There is a rumor of total welcome among the frosts of the winter morning. Beauty has its purposes, which, all our lives and at every season, it is our opportunity, and our joy, to divine. Nothing outside ourselves makes us desire to do so; the questions, and the striving toward answers, come from within. The field I am looking at is perhaps twenty acres altogether, long and broad. The sun has not yet risen but is sending its first showers over the mountains, a kind of rehearsal, a slant light with even a golden cast. I do not exaggerate. The light touches every blade of frozen grass, which then burns as a particular as well as part of the general view. The still-upright weeds have become wands, encased in a temporary shirt of ice and light. Neither does this first light miss the opportunity of the small pond, or the groups of pine trees. And now: enough of silver, behold the pink, even a vague, unsurpassable flush of pale green. It is the performance of this hour only, the dawning of the day, fresh and ever new. This is to say nothing against afternoons, evenings, or even midnight. Each has its portion of the spectacular. But dawn— dawn is a gift. Much is revealed about a person by his or her passion, or indifference, to this opening of the door of day. No one who loves dawn, and is abroad to see it, could be a stranger to me.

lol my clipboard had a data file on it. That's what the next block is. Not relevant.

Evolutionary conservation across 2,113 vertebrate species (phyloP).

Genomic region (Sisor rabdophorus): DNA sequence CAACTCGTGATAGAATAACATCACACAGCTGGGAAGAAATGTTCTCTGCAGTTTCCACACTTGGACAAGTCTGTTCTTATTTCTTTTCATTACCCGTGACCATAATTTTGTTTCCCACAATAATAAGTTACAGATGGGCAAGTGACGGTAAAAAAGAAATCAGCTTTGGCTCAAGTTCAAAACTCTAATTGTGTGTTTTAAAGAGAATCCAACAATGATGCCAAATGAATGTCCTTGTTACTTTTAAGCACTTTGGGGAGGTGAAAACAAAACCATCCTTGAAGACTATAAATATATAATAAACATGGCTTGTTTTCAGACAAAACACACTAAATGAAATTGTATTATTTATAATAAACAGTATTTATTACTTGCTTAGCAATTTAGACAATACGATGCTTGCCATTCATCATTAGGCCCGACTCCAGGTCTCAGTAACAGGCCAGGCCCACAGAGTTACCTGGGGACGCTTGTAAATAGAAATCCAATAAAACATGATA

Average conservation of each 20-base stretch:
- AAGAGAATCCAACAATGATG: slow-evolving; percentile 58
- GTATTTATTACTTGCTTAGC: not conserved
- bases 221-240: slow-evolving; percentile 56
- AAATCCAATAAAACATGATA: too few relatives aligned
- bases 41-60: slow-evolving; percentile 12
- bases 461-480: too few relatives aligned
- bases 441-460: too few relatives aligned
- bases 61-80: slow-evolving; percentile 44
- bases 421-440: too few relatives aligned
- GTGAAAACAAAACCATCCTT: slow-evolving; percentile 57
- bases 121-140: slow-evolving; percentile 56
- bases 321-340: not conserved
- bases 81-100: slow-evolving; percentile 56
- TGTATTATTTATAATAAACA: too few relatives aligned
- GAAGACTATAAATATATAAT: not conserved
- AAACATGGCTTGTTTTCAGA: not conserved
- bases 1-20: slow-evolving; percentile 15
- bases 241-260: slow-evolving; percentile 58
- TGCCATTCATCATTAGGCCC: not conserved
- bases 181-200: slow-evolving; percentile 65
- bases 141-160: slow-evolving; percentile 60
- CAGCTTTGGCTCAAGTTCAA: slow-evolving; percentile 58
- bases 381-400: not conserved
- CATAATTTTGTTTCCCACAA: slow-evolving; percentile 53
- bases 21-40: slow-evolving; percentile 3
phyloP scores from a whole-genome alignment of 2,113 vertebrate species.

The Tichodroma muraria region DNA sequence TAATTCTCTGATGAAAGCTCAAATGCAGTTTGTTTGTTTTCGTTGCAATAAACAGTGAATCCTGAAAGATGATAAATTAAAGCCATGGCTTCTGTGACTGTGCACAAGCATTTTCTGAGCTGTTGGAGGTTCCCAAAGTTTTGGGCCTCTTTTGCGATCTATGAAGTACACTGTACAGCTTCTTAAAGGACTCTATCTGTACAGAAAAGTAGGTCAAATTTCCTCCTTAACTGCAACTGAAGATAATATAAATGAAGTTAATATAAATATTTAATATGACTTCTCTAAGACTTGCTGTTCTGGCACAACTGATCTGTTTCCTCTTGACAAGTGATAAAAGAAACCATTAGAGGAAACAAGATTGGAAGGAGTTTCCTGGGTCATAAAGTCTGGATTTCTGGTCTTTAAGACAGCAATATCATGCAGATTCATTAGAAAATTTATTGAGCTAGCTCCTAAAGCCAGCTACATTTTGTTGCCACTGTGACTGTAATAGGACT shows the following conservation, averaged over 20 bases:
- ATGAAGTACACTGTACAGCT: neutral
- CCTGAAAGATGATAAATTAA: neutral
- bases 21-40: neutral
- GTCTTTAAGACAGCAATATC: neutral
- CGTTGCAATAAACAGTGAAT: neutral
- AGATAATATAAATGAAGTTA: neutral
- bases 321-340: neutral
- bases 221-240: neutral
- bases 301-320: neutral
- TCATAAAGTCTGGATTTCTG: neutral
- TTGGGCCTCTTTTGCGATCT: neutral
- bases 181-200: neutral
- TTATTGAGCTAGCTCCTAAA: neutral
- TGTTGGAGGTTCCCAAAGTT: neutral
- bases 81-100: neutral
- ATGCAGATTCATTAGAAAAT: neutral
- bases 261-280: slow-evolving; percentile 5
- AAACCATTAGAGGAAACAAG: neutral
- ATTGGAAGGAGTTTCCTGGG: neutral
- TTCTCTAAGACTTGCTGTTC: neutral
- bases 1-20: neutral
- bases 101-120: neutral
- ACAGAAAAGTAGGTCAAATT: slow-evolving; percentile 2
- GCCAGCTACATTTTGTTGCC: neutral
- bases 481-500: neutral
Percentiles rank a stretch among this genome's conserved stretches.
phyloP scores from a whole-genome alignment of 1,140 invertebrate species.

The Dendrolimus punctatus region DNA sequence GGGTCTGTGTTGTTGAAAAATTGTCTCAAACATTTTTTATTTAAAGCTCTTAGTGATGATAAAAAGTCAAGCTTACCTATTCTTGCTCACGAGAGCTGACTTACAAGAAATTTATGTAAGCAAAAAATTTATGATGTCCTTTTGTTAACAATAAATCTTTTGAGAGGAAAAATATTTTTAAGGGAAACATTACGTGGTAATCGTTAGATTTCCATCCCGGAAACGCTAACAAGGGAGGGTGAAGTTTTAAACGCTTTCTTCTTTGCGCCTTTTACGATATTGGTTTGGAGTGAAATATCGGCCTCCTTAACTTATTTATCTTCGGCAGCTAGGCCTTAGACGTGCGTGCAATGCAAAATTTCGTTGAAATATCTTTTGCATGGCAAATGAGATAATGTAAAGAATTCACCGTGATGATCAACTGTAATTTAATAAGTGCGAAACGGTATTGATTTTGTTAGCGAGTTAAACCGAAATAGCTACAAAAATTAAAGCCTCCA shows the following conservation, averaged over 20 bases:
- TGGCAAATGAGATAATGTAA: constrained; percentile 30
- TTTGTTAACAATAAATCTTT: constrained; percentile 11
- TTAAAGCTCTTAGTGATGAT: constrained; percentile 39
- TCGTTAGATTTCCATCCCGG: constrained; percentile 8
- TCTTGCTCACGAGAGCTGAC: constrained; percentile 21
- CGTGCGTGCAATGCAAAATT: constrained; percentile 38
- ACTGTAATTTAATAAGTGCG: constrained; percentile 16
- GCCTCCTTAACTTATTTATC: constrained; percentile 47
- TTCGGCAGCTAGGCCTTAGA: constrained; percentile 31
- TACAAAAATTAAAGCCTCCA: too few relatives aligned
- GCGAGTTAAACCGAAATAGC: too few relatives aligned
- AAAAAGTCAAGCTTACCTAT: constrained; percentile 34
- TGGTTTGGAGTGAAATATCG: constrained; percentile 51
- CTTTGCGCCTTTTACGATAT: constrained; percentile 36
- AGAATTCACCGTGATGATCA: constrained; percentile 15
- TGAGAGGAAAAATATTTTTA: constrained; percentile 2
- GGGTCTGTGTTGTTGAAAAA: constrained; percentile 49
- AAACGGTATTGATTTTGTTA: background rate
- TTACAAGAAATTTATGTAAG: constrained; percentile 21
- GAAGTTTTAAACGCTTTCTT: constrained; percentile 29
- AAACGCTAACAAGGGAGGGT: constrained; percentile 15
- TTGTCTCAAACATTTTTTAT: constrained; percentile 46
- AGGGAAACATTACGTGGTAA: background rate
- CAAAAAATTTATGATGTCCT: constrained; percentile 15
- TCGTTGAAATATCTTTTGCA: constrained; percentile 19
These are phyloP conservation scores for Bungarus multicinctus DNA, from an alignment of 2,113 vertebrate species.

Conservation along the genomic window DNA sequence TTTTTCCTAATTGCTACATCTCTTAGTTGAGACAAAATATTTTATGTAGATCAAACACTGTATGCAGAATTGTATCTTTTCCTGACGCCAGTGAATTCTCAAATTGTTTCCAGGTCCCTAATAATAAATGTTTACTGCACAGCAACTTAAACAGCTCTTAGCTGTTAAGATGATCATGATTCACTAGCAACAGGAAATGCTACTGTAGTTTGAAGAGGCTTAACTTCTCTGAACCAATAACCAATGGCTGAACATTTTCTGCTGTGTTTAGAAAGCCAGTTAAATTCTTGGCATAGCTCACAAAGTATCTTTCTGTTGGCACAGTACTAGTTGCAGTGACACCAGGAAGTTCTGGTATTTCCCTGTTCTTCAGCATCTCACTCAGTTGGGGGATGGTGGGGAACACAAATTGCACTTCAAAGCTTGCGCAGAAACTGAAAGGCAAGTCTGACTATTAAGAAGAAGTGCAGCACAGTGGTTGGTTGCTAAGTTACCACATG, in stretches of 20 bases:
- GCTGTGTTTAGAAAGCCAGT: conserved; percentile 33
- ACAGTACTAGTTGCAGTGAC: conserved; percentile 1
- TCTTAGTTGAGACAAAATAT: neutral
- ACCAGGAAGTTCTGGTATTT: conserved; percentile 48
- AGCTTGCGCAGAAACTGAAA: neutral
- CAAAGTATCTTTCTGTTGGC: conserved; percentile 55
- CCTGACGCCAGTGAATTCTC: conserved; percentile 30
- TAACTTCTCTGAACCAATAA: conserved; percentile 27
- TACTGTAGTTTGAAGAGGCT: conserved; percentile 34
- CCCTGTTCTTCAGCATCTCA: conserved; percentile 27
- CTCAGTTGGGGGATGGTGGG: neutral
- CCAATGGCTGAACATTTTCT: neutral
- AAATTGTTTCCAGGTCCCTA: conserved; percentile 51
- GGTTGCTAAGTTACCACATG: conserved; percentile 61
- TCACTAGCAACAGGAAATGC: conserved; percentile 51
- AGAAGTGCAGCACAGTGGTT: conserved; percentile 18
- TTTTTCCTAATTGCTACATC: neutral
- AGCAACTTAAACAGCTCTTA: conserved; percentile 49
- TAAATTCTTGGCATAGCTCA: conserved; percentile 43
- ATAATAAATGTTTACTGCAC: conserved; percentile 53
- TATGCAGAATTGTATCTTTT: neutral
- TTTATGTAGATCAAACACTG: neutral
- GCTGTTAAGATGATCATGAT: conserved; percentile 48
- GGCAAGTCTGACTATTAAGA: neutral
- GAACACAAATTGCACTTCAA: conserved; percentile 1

~ Mary Oliver, from “Wordsworth’s Mountain” in Upstream: Selected Essays
Photo: emeL (magic grass)